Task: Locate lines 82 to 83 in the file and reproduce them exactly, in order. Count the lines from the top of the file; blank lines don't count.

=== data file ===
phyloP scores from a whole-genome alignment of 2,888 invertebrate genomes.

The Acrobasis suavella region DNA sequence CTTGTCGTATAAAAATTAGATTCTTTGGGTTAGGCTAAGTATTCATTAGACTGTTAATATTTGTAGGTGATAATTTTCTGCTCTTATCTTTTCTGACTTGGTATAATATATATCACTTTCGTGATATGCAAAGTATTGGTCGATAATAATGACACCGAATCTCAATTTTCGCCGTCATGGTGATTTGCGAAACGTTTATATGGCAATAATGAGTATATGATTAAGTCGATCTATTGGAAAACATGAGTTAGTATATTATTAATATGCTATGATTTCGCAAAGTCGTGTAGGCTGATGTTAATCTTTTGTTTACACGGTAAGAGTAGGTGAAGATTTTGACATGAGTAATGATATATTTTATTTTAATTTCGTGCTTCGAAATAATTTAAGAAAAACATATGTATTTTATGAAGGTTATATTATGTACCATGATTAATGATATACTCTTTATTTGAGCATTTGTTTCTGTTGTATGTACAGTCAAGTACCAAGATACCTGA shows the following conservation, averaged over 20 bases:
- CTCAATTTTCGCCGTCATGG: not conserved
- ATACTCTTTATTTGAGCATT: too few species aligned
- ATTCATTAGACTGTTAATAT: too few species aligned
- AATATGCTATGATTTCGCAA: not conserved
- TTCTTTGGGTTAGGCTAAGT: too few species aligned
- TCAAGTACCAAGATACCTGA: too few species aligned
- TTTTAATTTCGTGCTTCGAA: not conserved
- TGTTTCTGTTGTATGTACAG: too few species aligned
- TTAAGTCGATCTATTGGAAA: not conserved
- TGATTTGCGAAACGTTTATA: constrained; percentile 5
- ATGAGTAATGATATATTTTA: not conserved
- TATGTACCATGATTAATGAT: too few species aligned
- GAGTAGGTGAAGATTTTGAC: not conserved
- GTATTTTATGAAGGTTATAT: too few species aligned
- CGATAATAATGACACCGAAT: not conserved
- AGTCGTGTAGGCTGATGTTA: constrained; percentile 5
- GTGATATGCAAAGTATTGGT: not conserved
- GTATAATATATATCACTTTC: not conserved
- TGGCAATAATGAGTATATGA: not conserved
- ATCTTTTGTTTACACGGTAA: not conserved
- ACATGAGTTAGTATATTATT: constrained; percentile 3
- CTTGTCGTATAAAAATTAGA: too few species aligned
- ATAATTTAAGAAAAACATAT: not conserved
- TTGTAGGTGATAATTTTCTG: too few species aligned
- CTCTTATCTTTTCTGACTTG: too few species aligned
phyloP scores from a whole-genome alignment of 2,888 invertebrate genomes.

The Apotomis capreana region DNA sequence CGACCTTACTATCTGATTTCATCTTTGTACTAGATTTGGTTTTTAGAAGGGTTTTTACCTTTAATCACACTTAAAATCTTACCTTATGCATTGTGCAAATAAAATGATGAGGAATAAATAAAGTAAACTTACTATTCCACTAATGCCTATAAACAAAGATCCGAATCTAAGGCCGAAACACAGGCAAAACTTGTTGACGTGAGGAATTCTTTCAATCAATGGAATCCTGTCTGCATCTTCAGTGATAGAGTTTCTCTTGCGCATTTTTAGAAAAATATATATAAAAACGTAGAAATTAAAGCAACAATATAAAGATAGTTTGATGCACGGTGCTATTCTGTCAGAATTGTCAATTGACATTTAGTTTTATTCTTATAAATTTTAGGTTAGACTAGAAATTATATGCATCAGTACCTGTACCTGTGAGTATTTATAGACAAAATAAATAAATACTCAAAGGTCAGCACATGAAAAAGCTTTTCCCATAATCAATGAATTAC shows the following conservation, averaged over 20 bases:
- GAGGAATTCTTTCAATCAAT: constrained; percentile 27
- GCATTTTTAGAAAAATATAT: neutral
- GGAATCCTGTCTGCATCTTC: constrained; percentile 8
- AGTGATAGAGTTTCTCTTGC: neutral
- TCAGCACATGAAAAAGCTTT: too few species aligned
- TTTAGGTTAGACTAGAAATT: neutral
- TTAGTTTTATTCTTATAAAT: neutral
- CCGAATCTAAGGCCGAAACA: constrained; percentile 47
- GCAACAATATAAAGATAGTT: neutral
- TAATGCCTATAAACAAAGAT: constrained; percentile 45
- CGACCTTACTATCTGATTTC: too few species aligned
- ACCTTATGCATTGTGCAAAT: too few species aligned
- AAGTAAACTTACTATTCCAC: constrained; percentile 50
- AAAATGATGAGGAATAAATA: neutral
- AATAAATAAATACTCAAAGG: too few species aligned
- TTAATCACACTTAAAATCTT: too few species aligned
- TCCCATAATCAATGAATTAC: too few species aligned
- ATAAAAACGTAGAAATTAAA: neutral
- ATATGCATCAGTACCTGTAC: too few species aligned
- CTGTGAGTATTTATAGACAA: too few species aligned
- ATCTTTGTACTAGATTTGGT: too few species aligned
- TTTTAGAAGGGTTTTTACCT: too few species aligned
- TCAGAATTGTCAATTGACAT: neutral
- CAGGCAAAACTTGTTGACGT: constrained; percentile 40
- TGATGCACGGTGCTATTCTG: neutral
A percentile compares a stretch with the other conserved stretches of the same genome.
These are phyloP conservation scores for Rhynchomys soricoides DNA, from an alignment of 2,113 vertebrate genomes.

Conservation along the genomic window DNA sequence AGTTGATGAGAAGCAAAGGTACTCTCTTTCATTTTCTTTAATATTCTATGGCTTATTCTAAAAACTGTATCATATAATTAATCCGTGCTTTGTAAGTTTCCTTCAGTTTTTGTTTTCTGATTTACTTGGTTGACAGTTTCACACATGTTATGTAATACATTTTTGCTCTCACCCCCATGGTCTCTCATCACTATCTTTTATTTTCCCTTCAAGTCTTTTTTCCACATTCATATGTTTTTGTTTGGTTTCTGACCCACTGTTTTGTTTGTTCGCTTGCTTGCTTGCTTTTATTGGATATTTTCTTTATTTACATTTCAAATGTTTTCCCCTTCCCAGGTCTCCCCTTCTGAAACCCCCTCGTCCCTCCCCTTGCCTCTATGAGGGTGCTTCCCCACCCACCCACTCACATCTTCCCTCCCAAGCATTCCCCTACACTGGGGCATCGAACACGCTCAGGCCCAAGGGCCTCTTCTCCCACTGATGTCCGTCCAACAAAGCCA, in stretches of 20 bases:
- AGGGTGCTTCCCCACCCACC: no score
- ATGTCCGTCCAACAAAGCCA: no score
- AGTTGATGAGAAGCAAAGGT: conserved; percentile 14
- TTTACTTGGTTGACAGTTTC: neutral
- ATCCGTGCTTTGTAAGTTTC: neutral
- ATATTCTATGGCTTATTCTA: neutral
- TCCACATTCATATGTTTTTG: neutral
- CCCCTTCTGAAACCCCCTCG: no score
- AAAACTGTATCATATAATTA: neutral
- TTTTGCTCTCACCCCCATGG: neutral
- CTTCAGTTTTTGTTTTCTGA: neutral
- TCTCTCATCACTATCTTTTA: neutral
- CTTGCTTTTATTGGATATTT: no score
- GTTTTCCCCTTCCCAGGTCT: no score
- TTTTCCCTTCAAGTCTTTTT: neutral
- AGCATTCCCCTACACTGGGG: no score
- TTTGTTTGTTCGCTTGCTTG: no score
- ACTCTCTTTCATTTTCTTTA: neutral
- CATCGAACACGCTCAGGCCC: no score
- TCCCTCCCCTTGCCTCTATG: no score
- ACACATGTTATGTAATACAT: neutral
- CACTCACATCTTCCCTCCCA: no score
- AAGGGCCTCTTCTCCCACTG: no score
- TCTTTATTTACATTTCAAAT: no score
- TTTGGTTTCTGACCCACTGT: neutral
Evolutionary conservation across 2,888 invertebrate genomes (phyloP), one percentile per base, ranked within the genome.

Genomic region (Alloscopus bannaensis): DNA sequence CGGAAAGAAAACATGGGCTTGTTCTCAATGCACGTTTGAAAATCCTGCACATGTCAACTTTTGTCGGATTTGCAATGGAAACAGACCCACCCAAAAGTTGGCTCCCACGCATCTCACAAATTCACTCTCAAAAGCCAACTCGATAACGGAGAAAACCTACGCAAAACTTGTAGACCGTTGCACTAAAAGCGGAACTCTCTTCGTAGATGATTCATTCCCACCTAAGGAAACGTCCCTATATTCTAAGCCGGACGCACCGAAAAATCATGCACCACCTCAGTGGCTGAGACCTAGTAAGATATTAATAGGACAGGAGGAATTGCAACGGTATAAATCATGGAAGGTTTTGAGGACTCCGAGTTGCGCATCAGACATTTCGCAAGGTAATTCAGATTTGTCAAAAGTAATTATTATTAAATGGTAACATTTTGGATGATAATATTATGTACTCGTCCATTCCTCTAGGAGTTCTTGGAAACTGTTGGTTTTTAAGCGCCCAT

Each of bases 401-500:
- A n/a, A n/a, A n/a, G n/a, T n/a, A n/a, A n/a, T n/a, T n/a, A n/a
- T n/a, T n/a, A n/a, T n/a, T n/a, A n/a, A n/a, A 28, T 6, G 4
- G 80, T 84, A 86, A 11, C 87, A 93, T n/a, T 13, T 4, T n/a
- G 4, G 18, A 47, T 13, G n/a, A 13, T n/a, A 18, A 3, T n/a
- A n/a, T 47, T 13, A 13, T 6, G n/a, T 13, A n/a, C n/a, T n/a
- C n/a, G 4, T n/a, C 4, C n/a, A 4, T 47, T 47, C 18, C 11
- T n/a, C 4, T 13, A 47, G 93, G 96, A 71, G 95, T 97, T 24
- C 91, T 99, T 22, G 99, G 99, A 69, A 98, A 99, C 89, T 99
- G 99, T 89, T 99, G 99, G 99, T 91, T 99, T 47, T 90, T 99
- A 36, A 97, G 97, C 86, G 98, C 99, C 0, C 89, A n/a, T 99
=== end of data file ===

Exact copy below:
- TTTGGTTTCTGACCCACTGT: neutral
Evolutionary conservation across 2,888 invertebrate genomes (phyloP), one percentile per base, ranked within the genome.